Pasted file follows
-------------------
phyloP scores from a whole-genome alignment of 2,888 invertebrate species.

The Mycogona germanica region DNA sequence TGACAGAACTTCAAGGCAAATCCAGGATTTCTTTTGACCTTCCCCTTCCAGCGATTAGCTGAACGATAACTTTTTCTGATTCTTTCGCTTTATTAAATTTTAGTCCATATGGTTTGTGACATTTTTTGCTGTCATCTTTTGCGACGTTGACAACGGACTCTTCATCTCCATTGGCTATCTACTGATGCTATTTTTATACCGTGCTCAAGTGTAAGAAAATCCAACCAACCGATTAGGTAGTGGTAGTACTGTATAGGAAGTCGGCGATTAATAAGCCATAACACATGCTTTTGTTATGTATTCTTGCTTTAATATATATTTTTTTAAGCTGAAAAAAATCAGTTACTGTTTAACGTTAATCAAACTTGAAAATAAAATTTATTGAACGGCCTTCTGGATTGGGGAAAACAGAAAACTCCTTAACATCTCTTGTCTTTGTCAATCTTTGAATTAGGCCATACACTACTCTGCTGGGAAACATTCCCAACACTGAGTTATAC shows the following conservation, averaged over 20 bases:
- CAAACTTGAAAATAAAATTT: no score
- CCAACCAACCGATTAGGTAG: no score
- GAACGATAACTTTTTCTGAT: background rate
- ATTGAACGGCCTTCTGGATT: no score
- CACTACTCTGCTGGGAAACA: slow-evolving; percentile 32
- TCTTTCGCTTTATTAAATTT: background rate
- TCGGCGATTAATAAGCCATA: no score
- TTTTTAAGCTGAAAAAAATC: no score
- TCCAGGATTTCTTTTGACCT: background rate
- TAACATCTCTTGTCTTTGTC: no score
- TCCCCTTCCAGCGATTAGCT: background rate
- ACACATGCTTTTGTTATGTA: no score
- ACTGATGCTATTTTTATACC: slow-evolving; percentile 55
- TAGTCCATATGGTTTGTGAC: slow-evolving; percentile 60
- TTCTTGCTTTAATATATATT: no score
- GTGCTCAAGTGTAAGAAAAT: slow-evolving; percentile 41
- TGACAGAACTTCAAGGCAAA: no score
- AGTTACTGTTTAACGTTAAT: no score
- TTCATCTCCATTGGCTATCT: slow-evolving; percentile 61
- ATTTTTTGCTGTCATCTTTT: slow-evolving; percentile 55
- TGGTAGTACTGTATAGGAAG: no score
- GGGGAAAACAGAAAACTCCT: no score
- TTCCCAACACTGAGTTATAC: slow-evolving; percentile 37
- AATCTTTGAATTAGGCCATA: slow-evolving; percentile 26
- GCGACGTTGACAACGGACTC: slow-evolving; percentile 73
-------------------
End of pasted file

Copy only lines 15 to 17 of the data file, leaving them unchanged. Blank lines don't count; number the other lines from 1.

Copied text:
- ACTGATGCTATTTTTATACC: slow-evolving; percentile 55
- TAGTCCATATGGTTTGTGAC: slow-evolving; percentile 60
- TTCTTGCTTTAATATATATT: no score